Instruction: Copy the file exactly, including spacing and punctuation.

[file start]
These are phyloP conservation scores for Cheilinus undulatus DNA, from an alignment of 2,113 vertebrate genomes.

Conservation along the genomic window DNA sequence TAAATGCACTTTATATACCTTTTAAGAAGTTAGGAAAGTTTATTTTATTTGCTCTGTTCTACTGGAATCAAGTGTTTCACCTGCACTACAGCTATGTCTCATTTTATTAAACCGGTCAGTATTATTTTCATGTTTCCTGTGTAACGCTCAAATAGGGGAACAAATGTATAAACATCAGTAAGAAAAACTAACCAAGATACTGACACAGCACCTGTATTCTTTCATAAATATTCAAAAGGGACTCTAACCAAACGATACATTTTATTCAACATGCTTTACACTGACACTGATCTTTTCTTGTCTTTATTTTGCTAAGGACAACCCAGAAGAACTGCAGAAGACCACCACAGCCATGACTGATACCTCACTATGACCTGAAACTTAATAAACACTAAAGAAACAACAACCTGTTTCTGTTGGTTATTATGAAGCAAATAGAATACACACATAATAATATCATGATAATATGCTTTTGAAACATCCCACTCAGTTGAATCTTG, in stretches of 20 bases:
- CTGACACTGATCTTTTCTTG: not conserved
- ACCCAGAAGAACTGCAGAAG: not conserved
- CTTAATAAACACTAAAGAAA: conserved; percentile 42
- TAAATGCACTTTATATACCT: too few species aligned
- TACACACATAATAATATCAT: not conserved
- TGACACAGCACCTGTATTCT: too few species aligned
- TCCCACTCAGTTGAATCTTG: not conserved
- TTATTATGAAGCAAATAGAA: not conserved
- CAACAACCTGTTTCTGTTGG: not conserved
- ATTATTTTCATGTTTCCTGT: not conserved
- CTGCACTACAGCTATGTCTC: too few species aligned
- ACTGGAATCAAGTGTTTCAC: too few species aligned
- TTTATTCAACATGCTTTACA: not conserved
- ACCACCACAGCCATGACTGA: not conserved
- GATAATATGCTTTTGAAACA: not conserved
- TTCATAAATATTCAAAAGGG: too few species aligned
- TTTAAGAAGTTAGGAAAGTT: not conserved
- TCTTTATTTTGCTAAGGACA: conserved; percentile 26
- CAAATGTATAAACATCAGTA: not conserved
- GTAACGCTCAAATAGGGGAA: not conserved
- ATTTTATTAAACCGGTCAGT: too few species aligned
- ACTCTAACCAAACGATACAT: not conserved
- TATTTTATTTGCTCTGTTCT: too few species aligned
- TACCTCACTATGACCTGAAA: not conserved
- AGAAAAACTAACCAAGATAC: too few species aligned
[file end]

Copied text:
These are phyloP conservation scores for Cheilinus undulatus DNA, from an alignment of 2,113 vertebrate genomes.

Conservation along the genomic window DNA sequence TAAATGCACTTTATATACCTTTTAAGAAGTTAGGAAAGTTTATTTTATTTGCTCTGTTCTACTGGAATCAAGTGTTTCACCTGCACTACAGCTATGTCTCATTTTATTAAACCGGTCAGTATTATTTTCATGTTTCCTGTGTAACGCTCAAATAGGGGAACAAATGTATAAACATCAGTAAGAAAAACTAACCAAGATACTGACACAGCACCTGTATTCTTTCATAAATATTCAAAAGGGACTCTAACCAAACGATACATTTTATTCAACATGCTTTACACTGACACTGATCTTTTCTTGTCTTTATTTTGCTAAGGACAACCCAGAAGAACTGCAGAAGACCACCACAGCCATGACTGATACCTCACTATGACCTGAAACTTAATAAACACTAAAGAAACAACAACCTGTTTCTGTTGGTTATTATGAAGCAAATAGAATACACACATAATAATATCATGATAATATGCTTTTGAAACATCCCACTCAGTTGAATCTTG, in stretches of 20 bases:
- CTGACACTGATCTTTTCTTG: not conserved
- ACCCAGAAGAACTGCAGAAG: not conserved
- CTTAATAAACACTAAAGAAA: conserved; percentile 42
- TAAATGCACTTTATATACCT: too few species aligned
- TACACACATAATAATATCAT: not conserved
- TGACACAGCACCTGTATTCT: too few species aligned
- TCCCACTCAGTTGAATCTTG: not conserved
- TTATTATGAAGCAAATAGAA: not conserved
- CAACAACCTGTTTCTGTTGG: not conserved
- ATTATTTTCATGTTTCCTGT: not conserved
- CTGCACTACAGCTATGTCTC: too few species aligned
- ACTGGAATCAAGTGTTTCAC: too few species aligned
- TTTATTCAACATGCTTTACA: not conserved
- ACCACCACAGCCATGACTGA: not conserved
- GATAATATGCTTTTGAAACA: not conserved
- TTCATAAATATTCAAAAGGG: too few species aligned
- TTTAAGAAGTTAGGAAAGTT: not conserved
- TCTTTATTTTGCTAAGGACA: conserved; percentile 26
- CAAATGTATAAACATCAGTA: not conserved
- GTAACGCTCAAATAGGGGAA: not conserved
- ATTTTATTAAACCGGTCAGT: too few species aligned
- ACTCTAACCAAACGATACAT: not conserved
- TATTTTATTTGCTCTGTTCT: too few species aligned
- TACCTCACTATGACCTGAAA: not conserved
- AGAAAAACTAACCAAGATAC: too few species aligned